There will be public art outside Performing Arts Centre – and that’s about all we know. Deadline for submissions was Friday.

By Pepper Parr

BURLINGTON, ON  April 14, 2012  For some, a Friday the 13th would be looked at a little askance and those who deal with the public or are expected to deal with the public, might ask themselves if this is a good time to make a statement.

Friday came and went and if you are into “art” you might have slipped over to Hamilton and taken in the Art Crawl along James Street North.  Your chances are much better than even that you would bump into someone you know from Burlington as you strolled along the street.  And “bumped into” was the operative word – the streets were packed and there was a really nice buzz.

I fully expected to jump into Jeremy Freiburger, who is the man behind much of what is happening in the art world in these parts.  He is a major force in Hamilton art circles and is doing almost all of the art business in Burlington that is being paid for with public funds.

His Cobalt Connects has the contract to oversee the juried selection for public art that will go in front of the Burlington Performing Arts Centre.  Closing date for submissions was yesterday – no word yet on how many artists sent in their ideas.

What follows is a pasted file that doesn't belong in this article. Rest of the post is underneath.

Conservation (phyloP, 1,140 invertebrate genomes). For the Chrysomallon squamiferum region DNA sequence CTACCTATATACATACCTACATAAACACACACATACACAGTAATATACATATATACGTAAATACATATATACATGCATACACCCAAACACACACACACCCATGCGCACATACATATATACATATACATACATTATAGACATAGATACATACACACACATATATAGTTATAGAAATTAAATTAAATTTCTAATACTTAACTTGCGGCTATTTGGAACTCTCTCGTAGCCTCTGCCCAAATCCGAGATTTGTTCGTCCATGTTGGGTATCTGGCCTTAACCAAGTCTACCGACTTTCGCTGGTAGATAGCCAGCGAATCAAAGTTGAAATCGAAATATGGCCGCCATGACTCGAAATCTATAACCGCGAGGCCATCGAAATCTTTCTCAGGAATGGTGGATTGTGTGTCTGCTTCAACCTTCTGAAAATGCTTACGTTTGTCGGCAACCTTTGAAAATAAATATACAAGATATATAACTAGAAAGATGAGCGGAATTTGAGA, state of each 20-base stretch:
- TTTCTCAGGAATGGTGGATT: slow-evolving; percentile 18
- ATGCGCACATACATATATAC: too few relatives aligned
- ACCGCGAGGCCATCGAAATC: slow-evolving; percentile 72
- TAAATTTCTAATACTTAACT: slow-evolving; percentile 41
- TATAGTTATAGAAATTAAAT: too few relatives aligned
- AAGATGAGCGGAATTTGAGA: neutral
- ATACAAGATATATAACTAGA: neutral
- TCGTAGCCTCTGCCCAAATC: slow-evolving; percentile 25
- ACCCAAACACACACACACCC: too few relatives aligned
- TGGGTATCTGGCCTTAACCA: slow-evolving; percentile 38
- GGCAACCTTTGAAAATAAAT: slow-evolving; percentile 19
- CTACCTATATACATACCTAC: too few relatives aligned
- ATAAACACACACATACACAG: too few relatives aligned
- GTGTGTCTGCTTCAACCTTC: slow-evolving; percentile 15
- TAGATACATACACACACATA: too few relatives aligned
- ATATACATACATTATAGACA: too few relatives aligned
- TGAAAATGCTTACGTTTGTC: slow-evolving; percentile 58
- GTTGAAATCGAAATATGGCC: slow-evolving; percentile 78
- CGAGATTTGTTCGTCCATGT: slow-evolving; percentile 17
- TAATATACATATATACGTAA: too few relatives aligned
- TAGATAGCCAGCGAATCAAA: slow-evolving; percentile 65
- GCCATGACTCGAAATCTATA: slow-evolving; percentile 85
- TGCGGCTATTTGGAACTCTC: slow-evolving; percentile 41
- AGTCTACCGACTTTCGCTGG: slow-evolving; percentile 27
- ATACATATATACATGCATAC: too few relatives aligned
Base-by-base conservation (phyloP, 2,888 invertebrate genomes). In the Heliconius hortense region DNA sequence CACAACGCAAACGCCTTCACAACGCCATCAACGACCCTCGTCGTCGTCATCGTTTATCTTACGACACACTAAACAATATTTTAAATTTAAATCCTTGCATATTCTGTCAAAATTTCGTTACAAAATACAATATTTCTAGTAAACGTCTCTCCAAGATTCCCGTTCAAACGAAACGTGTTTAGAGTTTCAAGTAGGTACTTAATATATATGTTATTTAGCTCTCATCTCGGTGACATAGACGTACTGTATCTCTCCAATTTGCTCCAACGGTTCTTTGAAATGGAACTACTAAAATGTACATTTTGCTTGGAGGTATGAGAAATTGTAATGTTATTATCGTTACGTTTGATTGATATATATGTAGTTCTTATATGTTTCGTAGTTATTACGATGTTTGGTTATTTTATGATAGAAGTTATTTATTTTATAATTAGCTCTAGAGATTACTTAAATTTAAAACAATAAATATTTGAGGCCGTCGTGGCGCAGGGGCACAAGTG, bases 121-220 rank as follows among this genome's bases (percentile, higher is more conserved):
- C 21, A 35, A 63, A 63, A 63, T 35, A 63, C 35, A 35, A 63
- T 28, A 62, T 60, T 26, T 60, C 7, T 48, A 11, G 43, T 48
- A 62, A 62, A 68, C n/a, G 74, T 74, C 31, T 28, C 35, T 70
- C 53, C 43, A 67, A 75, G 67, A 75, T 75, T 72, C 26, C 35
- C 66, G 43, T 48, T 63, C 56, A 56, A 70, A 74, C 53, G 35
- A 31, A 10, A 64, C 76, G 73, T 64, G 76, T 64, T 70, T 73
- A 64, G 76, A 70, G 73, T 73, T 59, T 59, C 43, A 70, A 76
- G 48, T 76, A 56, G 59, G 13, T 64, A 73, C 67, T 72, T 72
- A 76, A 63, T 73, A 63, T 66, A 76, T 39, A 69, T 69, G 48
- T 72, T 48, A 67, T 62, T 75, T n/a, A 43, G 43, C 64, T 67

Sometime in the not too distant future, before the Pier is completed perhaps, there will be a piece of public art in front of this building. Will it be something that people actually come to Burlington to see? Do we have it within us to choose art that is superb or will we get stuck with something provincial and dull. There are some very good people on the selection committee but the public isn’t hearing very much about the project. Maybe soon.


Freiburger said recently that there were 15 submissions and that he expected close to 50 submissions from artists as far away as Europe and South America by the April 13th deadline.

Cobalt Connect also has a contract to develop a Cultural Master Plan for Burlington.  That group is beavering away but not much has been heard – they’ve yet to settle on their communications plan – which in the language of bureaucrats means deciding how they will release and manage the flow of information.  Some call that “spin” – making the news work for the person putting out the news rather than seeing your role as a responsibility to inform. Answering direct questions and being available to media doesn’t appear to be part of the communications plan at this point in time.

We’ve exchanged emails with Freiburger during the past ten days.  He tells us that he is “media friendly” but he isn’t ready to talk about his “communications plan” until it has been approved and the day it is approved he isn’t going to be available.  He’s having lunch with the Governor General of Canada, which is a private event.

While the art itself was interesting the placement was a mistake. The BPAC patio is a great location - now to see what we get in the way of submissions. It's kind of exciting - let's keep the public in this loop.